In the wake of all the outcries surrounding the woes that have befallen JPMorgan Chase (JPM) in the last couple of days, it becomes increasingly difficult to guess what the future of the company will look like.
Nonetheless, it seems a pattern is now arising from all the outcries and it seems that the easiest thing may be to classify the general responses to the bank's recent activity.
One of these categories of response deals with the irony that the trades that caused the bank to lose $2 billion (and still counting) were the deals that were supposed to protect the bank from losing that money in the first place. In simple terms, the trades, which I believe were erroneously classified as "hedging," ought to have provided a fail-safe net to JPMorgan, if they had been carried out correctly. Hedging is supposed to be the counter move that manages the risks of the bank and ensures that it does not lose money if any of its investments should fail.
In the wake of the inability for JPMorgan to properly hedge its trades, another piece of news relates to the management of the big bank's risk plays. That news relates to the successor of Ina Drew and the impact that he is expected to bring to the table. Matthew E. Zames has been chosen to take the baton from Ina Drew as the CIO of JPMorgan. Interestingly, the appointment of Zames has turned the media's attention to his career-long courtship with risk and the line he has toed throughout.
This, reportedly, started from the onset of his career when he worked as a junior trader with Long-Term Capital Management, which was a hedge fund. There, he received the necessary tutelage on the dangers associated with combining gambling with banking when the hedge fund blew billions of dollars and faced huge loss until a bailout came to the tune of $3.6 billion. That bailout was brought on by the Federal Reserve Bank of New York, and was said to be necessary to prevent a global crisis.
Zames had actually experienced quite a number of similar occurrences in his career and in no doubt has a clear understanding of the outcome of a failure to manage risks properly. Thus, his appointment may actually help to turn the situation around or at least minimize the present day risk while reducing the chances of making such mistakes in the future. However, if he has not learned his lessons, then JPMorgan had better prepare for another financial mess because it will not be long in coming.
Another category of reaction to JPMorgan's recent news is the response of the United States Government, President Obama, Congress, Senators, diplomats and Republicans alike. The essence of that shared response relates to the need for more regulation the financial sector to mitigate further such events. In the words of President Obama, in an interview taped to air on Tuesday on "The View," "This is the best, or one of the best managed banks. You could have a bank that isn't as strong, isn't as profitable making those same bets and we might have had to step in. That's exactly why Wall Street reform's so important." One other category in the news is the response of the shareholders as well as the response of the stakeholders in JPMorgan, who will be demanding an explanation soon and consistently in the coming days.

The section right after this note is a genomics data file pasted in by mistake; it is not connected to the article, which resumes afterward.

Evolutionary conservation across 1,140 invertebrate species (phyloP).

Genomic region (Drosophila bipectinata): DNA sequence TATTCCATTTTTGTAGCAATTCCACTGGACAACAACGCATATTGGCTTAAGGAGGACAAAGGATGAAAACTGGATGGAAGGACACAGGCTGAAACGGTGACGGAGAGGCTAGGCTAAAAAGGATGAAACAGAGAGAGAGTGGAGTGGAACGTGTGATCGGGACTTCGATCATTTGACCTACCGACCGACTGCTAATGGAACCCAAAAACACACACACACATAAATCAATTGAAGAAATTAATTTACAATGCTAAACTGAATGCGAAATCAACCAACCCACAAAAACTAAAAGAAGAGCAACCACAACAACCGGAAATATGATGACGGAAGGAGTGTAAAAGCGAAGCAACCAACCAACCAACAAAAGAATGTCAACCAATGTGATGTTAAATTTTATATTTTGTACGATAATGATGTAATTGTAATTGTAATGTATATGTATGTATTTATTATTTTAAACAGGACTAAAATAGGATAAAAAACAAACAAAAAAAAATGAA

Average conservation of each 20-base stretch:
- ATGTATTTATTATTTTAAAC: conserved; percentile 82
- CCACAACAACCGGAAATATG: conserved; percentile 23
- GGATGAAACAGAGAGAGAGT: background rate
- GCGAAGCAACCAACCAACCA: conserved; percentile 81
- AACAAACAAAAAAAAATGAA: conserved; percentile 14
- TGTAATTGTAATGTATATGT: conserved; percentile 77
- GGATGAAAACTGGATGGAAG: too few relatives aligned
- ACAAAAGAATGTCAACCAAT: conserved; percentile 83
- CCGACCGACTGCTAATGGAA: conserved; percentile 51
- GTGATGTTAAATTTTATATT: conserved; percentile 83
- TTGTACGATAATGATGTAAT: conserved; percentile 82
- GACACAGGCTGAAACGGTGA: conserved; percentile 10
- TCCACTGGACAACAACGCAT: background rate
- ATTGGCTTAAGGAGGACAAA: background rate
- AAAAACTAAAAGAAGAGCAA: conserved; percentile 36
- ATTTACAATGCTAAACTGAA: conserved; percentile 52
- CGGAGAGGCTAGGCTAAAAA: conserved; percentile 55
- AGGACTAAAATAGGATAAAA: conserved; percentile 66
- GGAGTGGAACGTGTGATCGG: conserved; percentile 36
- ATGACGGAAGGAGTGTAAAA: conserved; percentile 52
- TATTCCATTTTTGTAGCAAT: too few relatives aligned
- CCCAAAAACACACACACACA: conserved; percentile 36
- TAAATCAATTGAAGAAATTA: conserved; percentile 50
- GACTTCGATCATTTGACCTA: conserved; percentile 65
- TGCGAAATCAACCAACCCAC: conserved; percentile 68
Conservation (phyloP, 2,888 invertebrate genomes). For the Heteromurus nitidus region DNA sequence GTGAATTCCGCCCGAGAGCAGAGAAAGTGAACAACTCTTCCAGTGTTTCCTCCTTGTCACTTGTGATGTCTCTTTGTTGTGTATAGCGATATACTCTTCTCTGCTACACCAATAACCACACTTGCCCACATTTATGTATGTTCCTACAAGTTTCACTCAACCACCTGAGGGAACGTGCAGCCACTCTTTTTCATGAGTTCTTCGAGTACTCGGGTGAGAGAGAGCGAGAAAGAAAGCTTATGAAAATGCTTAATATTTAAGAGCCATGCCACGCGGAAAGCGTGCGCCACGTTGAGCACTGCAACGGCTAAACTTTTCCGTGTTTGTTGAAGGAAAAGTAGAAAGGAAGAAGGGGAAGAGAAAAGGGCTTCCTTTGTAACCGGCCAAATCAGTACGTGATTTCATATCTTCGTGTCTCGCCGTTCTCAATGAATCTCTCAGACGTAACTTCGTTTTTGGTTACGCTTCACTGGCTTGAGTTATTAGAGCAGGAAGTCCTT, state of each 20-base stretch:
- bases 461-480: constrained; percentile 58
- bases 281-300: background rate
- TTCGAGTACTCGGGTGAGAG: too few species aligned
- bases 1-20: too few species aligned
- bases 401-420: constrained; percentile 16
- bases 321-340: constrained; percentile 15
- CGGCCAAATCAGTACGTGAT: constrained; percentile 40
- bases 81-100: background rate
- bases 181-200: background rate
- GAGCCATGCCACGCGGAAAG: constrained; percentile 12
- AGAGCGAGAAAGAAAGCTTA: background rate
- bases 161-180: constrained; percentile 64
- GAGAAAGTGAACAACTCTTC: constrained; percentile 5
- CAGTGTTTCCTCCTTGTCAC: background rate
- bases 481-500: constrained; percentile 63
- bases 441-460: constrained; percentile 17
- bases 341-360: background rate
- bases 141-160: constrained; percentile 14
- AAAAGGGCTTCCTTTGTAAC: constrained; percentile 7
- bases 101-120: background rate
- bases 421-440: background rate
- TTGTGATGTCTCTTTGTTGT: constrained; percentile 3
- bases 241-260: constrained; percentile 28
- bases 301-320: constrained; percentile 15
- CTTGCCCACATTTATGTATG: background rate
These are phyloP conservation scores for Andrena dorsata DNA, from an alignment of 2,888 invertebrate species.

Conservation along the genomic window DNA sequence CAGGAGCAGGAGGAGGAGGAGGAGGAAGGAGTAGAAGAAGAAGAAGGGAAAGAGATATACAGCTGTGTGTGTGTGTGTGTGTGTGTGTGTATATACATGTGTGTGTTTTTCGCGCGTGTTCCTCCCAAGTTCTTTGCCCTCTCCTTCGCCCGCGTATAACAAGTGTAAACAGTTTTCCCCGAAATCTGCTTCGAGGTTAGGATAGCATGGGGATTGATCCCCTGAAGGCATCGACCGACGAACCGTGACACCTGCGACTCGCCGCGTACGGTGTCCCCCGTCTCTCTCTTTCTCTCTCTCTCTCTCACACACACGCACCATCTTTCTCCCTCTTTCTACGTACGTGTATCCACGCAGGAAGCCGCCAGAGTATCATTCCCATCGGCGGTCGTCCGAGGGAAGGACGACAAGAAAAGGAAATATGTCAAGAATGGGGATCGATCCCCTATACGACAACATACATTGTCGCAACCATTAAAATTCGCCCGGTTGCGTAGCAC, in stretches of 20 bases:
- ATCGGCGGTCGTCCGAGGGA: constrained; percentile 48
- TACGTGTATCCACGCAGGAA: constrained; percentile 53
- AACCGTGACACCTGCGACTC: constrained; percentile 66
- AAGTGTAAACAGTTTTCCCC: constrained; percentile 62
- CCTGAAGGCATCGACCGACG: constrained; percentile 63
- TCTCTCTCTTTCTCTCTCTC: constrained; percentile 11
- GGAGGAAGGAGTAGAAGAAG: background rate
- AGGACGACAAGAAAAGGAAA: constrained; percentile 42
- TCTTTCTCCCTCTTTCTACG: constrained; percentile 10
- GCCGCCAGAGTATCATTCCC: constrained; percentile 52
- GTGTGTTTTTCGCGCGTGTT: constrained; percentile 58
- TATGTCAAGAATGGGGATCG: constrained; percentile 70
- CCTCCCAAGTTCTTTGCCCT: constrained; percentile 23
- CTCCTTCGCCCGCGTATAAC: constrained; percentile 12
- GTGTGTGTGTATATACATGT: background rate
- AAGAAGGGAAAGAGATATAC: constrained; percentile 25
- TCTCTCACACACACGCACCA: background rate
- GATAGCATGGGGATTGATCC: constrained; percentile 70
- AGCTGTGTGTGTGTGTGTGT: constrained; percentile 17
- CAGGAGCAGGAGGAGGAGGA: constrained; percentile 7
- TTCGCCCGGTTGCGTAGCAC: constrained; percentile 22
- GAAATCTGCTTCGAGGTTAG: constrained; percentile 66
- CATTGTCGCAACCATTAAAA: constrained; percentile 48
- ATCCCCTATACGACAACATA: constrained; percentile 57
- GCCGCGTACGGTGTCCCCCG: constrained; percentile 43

Above all, the most important news is what will happen to JPMorgan after all the responses subside and its left to really deal with its mess. There is a general consensus that the stock will fall and that the bank's management has a difficult situation to wiggle itself out of. Its stock is already in bearish territory and may continue to fall. JPMorgan had already lost about $19 billion of its market capitalization within two days of the announcement of the loss.
Nonetheless, here would be a good time to reiterate the fact that JPMorgan is big enough to withstand the losses without a bailout. Thus, even with the losses, it is may still be able to bounce back and ride the waves of coming quarters.
However, JPMorgan, being one of the biggest players in the industry, has affected its competitors by its actions. For example, itself and competitors like Citigroup (C), Goldman Sachs (GS), Bank of America (BAC), Wells Fargo (WFC), and Morgan Stanley (MS) now stand the risk of a downgrading in their ratings by Moody's Investors service. A lower credit rating will invariably lead to a lesser business environment for them because they will be required to provide more securities for their loans and they will be charged at a higher interest rate.
Not to mention, any regulation or regulatory standards brought on by the national government will affect these big banks as much as JPMorgan. JPMorgan may just be the rallying cry around a movement that would affect a Bank of America or Citigroup just as equally. The demands for stricter regulations of the financial sector will certainly not just be focused on one company. There are already new calls for Congress to re-enact the Glass-Steagal Act and to make a distinction between trading and securities services of traders and the deposit and lending activities of banks.
The news of potential stricter regulations is already causing prices to plummet and if a bank as big as JPMorgan Chase could fall, it gives investors little faith in its competitors who, in many cases, have already damaged their own reputations.
Yet, there is little doubt that, given time, JPMorgan will ride through the storm. However, the question is how long the storm will last and how easy the ride can be. The next few weeks are going to be bumpy for JPMorgan, to say the least. Only time will tell if there are smooth roads to ride on after all those bumps. JPMorgan has been sinking and is currently trading around $33. I expect the stock to hit a new 52-week low by June before climbing back up.